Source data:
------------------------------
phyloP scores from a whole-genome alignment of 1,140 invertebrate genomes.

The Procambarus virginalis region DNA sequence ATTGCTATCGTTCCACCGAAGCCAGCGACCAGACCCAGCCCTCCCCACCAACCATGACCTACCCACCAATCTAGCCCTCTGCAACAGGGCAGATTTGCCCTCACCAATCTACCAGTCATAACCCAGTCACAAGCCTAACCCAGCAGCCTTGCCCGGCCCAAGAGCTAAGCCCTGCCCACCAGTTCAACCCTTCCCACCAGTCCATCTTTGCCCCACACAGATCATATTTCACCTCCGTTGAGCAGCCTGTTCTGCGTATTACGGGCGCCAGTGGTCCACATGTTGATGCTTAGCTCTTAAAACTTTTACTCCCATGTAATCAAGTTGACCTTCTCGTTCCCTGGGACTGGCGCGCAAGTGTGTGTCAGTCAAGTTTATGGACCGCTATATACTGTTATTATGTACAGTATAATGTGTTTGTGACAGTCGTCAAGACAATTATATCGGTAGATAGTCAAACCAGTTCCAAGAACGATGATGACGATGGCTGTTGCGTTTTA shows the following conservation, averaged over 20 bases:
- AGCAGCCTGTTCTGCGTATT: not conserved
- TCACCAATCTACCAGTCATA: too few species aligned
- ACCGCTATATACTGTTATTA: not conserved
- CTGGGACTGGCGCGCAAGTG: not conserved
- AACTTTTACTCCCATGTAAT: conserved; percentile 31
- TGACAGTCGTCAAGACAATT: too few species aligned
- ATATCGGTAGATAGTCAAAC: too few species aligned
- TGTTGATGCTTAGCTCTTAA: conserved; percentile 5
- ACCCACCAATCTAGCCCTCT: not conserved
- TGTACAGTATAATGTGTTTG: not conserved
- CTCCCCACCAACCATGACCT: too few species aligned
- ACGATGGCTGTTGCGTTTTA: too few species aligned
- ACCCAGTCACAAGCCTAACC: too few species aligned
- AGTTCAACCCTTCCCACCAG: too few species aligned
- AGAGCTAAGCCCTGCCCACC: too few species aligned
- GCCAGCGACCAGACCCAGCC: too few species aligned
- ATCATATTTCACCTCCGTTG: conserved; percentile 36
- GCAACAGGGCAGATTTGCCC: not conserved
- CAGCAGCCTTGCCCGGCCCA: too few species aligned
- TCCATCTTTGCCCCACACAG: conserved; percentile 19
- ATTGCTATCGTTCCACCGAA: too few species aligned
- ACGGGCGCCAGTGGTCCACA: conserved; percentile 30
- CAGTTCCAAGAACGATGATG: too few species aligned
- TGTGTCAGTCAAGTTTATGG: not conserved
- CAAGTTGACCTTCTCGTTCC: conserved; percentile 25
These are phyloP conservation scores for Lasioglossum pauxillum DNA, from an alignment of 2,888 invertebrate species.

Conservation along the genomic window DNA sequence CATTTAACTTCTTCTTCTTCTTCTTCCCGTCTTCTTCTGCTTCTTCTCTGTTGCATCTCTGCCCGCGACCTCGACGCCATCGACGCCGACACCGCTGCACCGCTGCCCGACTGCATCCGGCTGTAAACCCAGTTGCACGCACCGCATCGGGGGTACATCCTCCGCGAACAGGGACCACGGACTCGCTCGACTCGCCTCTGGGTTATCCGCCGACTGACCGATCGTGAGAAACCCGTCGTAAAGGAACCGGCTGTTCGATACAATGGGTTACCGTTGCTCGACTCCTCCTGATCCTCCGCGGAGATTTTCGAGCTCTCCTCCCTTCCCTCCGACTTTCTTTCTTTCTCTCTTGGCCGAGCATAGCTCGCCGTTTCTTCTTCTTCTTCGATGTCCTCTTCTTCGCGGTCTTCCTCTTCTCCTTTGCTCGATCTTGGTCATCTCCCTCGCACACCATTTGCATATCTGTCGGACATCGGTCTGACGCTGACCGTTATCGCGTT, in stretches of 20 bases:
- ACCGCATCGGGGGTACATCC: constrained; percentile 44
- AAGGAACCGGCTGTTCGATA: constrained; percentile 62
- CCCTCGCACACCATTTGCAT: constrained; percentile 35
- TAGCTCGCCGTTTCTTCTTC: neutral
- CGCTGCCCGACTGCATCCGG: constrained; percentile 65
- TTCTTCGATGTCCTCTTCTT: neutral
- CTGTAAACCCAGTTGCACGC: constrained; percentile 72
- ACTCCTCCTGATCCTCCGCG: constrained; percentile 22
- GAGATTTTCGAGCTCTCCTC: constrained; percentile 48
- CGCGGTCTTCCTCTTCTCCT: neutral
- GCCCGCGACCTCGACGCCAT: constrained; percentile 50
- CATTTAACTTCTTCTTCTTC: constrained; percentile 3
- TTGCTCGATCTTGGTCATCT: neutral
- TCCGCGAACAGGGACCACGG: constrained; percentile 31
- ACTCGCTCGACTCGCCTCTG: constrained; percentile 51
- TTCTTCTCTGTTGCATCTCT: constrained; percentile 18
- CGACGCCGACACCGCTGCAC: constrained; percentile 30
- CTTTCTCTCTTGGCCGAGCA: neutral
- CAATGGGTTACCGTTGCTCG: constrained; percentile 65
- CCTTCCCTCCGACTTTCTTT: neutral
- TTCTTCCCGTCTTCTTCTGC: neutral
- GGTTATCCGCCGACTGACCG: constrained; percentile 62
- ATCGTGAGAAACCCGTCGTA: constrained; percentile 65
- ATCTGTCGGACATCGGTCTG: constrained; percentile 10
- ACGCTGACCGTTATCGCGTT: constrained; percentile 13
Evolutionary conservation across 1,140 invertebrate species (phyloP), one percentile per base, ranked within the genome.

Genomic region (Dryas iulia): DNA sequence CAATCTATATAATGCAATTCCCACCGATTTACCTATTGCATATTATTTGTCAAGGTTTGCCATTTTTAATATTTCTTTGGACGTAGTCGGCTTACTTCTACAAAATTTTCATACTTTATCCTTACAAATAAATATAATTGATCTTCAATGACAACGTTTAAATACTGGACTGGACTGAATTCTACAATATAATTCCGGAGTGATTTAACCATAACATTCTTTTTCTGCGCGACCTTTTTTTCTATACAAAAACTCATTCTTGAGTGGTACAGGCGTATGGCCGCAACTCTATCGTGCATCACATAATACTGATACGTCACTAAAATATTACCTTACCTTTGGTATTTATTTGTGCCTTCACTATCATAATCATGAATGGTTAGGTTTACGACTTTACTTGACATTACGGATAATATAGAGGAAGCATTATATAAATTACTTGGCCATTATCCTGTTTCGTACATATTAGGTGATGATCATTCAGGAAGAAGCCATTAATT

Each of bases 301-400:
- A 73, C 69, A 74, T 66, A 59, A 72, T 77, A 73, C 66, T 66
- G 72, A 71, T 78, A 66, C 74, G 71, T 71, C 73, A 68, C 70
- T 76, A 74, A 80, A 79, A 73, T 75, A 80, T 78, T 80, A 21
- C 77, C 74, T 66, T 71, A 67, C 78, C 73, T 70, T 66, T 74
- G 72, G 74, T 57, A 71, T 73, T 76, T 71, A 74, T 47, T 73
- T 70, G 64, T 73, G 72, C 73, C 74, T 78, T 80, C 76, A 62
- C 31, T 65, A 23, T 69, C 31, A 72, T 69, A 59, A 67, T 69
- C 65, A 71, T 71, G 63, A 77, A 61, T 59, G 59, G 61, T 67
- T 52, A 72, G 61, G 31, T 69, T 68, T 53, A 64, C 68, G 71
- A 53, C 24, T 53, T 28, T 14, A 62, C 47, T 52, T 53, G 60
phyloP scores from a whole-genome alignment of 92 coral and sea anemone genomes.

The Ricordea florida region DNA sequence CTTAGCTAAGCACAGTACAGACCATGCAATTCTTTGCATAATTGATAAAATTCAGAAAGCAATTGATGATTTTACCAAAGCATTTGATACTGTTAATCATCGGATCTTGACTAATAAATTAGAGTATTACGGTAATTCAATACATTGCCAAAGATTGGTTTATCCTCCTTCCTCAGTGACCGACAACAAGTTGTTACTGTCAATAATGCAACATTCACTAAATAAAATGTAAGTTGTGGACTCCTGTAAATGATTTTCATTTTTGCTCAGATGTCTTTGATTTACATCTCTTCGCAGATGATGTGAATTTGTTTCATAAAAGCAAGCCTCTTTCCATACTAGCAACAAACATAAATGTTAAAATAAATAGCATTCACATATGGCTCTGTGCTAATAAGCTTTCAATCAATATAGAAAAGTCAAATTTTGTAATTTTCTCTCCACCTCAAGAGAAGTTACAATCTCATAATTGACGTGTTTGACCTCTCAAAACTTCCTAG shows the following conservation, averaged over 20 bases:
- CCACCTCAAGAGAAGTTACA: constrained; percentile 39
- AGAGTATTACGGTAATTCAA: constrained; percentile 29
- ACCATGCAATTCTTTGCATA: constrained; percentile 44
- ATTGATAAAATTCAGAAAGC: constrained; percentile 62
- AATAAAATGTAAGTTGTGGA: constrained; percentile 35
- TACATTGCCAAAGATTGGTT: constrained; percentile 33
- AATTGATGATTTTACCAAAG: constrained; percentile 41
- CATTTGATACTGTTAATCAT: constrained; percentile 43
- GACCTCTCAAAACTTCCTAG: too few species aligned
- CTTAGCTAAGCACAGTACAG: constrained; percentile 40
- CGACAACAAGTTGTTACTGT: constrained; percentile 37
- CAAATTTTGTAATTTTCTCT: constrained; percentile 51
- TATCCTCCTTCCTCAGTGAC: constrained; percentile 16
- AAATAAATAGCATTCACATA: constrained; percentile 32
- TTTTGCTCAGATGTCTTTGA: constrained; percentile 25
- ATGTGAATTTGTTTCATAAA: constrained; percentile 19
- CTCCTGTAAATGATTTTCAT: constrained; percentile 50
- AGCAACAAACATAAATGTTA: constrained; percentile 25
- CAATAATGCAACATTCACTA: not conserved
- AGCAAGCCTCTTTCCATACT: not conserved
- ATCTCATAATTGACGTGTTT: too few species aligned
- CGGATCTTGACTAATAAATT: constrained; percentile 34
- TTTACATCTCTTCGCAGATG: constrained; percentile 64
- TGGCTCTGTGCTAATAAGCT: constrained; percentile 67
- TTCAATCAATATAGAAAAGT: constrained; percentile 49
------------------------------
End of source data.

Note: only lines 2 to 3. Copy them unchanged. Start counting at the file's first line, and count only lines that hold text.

The Procambarus virginalis region DNA sequence ATTGCTATCGTTCCACCGAAGCCAGCGACCAGACCCAGCCCTCCCCACCAACCATGACCTACCCACCAATCTAGCCCTCTGCAACAGGGCAGATTTGCCCTCACCAATCTACCAGTCATAACCCAGTCACAAGCCTAACCCAGCAGCCTTGCCCGGCCCAAGAGCTAAGCCCTGCCCACCAGTTCAACCCTTCCCACCAGTCCATCTTTGCCCCACACAGATCATATTTCACCTCCGTTGAGCAGCCTGTTCTGCGTATTACGGGCGCCAGTGGTCCACATGTTGATGCTTAGCTCTTAAAACTTTTACTCCCATGTAATCAAGTTGACCTTCTCGTTCCCTGGGACTGGCGCGCAAGTGTGTGTCAGTCAAGTTTATGGACCGCTATATACTGTTATTATGTACAGTATAATGTGTTTGTGACAGTCGTCAAGACAATTATATCGGTAGATAGTCAAACCAGTTCCAAGAACGATGATGACGATGGCTGTTGCGTTTTA shows the following conservation, averaged over 20 bases:
- AGCAGCCTGTTCTGCGTATT: not conserved